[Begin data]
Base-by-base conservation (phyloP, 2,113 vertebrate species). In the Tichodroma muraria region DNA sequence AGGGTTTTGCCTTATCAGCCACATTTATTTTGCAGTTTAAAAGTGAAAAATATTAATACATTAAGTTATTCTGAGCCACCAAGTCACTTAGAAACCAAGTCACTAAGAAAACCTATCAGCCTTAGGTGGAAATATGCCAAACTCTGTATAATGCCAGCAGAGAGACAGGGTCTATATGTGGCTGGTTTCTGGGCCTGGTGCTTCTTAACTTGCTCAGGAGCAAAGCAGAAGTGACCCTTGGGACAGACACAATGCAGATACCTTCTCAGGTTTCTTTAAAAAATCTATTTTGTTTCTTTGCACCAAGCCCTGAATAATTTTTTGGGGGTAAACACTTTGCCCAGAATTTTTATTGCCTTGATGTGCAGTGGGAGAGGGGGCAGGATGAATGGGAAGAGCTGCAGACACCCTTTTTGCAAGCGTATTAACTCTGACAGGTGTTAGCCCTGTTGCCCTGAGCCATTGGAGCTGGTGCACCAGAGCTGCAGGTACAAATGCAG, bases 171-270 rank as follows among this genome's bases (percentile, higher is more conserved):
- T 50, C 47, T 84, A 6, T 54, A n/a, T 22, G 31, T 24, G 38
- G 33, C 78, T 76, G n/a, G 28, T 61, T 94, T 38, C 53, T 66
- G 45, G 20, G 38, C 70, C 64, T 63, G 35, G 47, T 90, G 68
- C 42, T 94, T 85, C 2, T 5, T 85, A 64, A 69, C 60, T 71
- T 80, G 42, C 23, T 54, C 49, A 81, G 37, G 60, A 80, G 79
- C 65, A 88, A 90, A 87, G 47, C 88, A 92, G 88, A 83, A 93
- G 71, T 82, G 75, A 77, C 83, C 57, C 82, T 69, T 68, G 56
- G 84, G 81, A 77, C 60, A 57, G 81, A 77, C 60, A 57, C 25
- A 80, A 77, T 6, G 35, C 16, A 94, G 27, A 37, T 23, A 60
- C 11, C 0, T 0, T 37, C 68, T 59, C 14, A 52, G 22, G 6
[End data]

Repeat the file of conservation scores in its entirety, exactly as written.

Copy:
Base-by-base conservation (phyloP, 2,113 vertebrate species). In the Tichodroma muraria region DNA sequence AGGGTTTTGCCTTATCAGCCACATTTATTTTGCAGTTTAAAAGTGAAAAATATTAATACATTAAGTTATTCTGAGCCACCAAGTCACTTAGAAACCAAGTCACTAAGAAAACCTATCAGCCTTAGGTGGAAATATGCCAAACTCTGTATAATGCCAGCAGAGAGACAGGGTCTATATGTGGCTGGTTTCTGGGCCTGGTGCTTCTTAACTTGCTCAGGAGCAAAGCAGAAGTGACCCTTGGGACAGACACAATGCAGATACCTTCTCAGGTTTCTTTAAAAAATCTATTTTGTTTCTTTGCACCAAGCCCTGAATAATTTTTTGGGGGTAAACACTTTGCCCAGAATTTTTATTGCCTTGATGTGCAGTGGGAGAGGGGGCAGGATGAATGGGAAGAGCTGCAGACACCCTTTTTGCAAGCGTATTAACTCTGACAGGTGTTAGCCCTGTTGCCCTGAGCCATTGGAGCTGGTGCACCAGAGCTGCAGGTACAAATGCAG, bases 171-270 rank as follows among this genome's bases (percentile, higher is more conserved):
- T 50, C 47, T 84, A 6, T 54, A n/a, T 22, G 31, T 24, G 38
- G 33, C 78, T 76, G n/a, G 28, T 61, T 94, T 38, C 53, T 66
- G 45, G 20, G 38, C 70, C 64, T 63, G 35, G 47, T 90, G 68
- C 42, T 94, T 85, C 2, T 5, T 85, A 64, A 69, C 60, T 71
- T 80, G 42, C 23, T 54, C 49, A 81, G 37, G 60, A 80, G 79
- C 65, A 88, A 90, A 87, G 47, C 88, A 92, G 88, A 83, A 93
- G 71, T 82, G 75, A 77, C 83, C 57, C 82, T 69, T 68, G 56
- G 84, G 81, A 77, C 60, A 57, G 81, A 77, C 60, A 57, C 25
- A 80, A 77, T 6, G 35, C 16, A 94, G 27, A 37, T 23, A 60
- C 11, C 0, T 0, T 37, C 68, T 59, C 14, A 52, G 22, G 6